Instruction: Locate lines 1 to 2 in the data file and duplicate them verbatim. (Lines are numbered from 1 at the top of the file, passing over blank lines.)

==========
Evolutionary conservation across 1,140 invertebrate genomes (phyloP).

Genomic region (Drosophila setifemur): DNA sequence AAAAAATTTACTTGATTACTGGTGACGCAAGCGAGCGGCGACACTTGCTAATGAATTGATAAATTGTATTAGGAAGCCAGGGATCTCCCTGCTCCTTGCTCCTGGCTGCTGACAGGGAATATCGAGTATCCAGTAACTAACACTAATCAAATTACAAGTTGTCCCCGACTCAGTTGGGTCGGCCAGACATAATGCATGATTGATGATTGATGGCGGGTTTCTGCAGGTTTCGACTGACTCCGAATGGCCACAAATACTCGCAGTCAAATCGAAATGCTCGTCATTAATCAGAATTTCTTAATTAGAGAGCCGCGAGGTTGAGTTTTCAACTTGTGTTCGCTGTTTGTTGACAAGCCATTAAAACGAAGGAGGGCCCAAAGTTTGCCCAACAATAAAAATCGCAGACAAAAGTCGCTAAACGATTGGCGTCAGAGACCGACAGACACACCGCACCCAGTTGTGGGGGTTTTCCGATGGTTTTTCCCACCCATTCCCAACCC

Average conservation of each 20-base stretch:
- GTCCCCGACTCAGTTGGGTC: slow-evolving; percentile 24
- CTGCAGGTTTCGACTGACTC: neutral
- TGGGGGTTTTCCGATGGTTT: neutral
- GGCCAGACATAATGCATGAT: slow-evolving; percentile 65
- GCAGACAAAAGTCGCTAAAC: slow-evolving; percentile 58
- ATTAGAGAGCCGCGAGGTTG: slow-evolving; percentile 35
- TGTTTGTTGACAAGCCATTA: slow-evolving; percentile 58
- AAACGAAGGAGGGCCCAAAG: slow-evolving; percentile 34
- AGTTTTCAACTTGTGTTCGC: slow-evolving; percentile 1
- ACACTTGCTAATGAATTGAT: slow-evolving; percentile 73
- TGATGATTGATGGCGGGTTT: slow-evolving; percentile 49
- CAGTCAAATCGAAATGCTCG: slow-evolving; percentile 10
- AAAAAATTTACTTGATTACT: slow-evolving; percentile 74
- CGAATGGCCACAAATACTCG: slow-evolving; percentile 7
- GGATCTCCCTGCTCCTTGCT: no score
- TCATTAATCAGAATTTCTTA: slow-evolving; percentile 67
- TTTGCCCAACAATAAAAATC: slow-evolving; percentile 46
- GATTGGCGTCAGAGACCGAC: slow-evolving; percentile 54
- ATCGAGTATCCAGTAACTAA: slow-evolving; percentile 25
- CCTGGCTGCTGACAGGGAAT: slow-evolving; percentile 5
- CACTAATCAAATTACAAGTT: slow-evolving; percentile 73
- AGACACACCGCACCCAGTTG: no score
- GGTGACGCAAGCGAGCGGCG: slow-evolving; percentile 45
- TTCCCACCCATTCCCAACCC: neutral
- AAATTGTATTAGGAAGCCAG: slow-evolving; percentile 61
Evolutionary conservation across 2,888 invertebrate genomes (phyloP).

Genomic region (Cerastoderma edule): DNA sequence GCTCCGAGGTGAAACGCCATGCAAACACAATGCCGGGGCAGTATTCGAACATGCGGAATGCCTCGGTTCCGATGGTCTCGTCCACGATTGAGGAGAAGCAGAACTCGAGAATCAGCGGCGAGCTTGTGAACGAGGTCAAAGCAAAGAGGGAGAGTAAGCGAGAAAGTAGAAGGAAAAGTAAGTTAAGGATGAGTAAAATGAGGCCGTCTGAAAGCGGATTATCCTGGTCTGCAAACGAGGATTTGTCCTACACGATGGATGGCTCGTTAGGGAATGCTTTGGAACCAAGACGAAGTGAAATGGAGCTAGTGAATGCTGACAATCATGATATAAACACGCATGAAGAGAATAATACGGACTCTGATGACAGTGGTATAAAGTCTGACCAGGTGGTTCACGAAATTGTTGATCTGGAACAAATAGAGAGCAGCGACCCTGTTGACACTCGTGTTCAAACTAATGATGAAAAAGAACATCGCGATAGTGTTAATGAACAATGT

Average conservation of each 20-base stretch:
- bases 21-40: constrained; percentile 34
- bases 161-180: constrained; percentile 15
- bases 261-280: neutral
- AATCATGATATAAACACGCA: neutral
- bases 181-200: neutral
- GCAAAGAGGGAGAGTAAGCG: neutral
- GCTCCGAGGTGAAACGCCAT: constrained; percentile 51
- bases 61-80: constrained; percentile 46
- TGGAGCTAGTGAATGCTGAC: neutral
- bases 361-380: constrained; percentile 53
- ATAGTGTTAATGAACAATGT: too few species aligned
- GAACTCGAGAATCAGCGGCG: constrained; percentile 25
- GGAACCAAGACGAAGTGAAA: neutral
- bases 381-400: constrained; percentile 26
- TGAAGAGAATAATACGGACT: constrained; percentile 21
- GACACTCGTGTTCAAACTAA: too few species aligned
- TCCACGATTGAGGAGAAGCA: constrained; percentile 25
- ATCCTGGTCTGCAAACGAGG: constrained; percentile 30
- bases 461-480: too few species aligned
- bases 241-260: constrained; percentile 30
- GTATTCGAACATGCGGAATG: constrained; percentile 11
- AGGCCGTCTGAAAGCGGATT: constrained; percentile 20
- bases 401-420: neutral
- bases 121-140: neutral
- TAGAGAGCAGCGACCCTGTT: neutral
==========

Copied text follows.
Evolutionary conservation across 1,140 invertebrate genomes (phyloP).

Genomic region (Drosophila setifemur): DNA sequence AAAAAATTTACTTGATTACTGGTGACGCAAGCGAGCGGCGACACTTGCTAATGAATTGATAAATTGTATTAGGAAGCCAGGGATCTCCCTGCTCCTTGCTCCTGGCTGCTGACAGGGAATATCGAGTATCCAGTAACTAACACTAATCAAATTACAAGTTGTCCCCGACTCAGTTGGGTCGGCCAGACATAATGCATGATTGATGATTGATGGCGGGTTTCTGCAGGTTTCGACTGACTCCGAATGGCCACAAATACTCGCAGTCAAATCGAAATGCTCGTCATTAATCAGAATTTCTTAATTAGAGAGCCGCGAGGTTGAGTTTTCAACTTGTGTTCGCTGTTTGTTGACAAGCCATTAAAACGAAGGAGGGCCCAAAGTTTGCCCAACAATAAAAATCGCAGACAAAAGTCGCTAAACGATTGGCGTCAGAGACCGACAGACACACCGCACCCAGTTGTGGGGGTTTTCCGATGGTTTTTCCCACCCATTCCCAACCC